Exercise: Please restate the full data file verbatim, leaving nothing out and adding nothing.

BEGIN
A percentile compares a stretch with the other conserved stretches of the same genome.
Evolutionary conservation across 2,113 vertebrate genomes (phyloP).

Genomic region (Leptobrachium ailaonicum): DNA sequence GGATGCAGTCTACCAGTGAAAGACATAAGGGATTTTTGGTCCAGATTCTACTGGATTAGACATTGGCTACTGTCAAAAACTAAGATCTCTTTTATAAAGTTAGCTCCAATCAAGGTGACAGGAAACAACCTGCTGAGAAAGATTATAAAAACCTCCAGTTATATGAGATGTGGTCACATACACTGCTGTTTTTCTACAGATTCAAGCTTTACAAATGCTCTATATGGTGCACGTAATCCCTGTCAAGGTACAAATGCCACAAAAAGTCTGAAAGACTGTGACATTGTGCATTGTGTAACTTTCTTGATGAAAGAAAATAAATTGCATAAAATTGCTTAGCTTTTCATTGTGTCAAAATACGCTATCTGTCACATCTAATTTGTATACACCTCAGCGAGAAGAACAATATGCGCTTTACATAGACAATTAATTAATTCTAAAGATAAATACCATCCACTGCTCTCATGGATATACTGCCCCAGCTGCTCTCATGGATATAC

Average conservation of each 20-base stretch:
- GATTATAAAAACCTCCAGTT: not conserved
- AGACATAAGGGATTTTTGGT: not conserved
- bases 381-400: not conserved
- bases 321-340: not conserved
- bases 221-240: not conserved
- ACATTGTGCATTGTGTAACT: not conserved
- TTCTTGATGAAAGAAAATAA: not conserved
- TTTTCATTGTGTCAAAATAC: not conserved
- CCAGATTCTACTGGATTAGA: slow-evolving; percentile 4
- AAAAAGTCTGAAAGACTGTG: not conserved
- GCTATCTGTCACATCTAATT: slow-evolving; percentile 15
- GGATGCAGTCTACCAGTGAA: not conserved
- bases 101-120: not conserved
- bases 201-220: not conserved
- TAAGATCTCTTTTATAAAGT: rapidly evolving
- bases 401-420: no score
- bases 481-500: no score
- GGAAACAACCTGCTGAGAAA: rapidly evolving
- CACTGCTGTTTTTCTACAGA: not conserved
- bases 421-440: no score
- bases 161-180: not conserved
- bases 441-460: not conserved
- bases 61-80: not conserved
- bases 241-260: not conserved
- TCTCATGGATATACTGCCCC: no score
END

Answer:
A percentile compares a stretch with the other conserved stretches of the same genome.
Evolutionary conservation across 2,113 vertebrate genomes (phyloP).

Genomic region (Leptobrachium ailaonicum): DNA sequence GGATGCAGTCTACCAGTGAAAGACATAAGGGATTTTTGGTCCAGATTCTACTGGATTAGACATTGGCTACTGTCAAAAACTAAGATCTCTTTTATAAAGTTAGCTCCAATCAAGGTGACAGGAAACAACCTGCTGAGAAAGATTATAAAAACCTCCAGTTATATGAGATGTGGTCACATACACTGCTGTTTTTCTACAGATTCAAGCTTTACAAATGCTCTATATGGTGCACGTAATCCCTGTCAAGGTACAAATGCCACAAAAAGTCTGAAAGACTGTGACATTGTGCATTGTGTAACTTTCTTGATGAAAGAAAATAAATTGCATAAAATTGCTTAGCTTTTCATTGTGTCAAAATACGCTATCTGTCACATCTAATTTGTATACACCTCAGCGAGAAGAACAATATGCGCTTTACATAGACAATTAATTAATTCTAAAGATAAATACCATCCACTGCTCTCATGGATATACTGCCCCAGCTGCTCTCATGGATATAC

Average conservation of each 20-base stretch:
- GATTATAAAAACCTCCAGTT: not conserved
- AGACATAAGGGATTTTTGGT: not conserved
- bases 381-400: not conserved
- bases 321-340: not conserved
- bases 221-240: not conserved
- ACATTGTGCATTGTGTAACT: not conserved
- TTCTTGATGAAAGAAAATAA: not conserved
- TTTTCATTGTGTCAAAATAC: not conserved
- CCAGATTCTACTGGATTAGA: slow-evolving; percentile 4
- AAAAAGTCTGAAAGACTGTG: not conserved
- GCTATCTGTCACATCTAATT: slow-evolving; percentile 15
- GGATGCAGTCTACCAGTGAA: not conserved
- bases 101-120: not conserved
- bases 201-220: not conserved
- TAAGATCTCTTTTATAAAGT: rapidly evolving
- bases 401-420: no score
- bases 481-500: no score
- GGAAACAACCTGCTGAGAAA: rapidly evolving
- CACTGCTGTTTTTCTACAGA: not conserved
- bases 421-440: no score
- bases 161-180: not conserved
- bases 441-460: not conserved
- bases 61-80: not conserved
- bases 241-260: not conserved
- TCTCATGGATATACTGCCCC: no score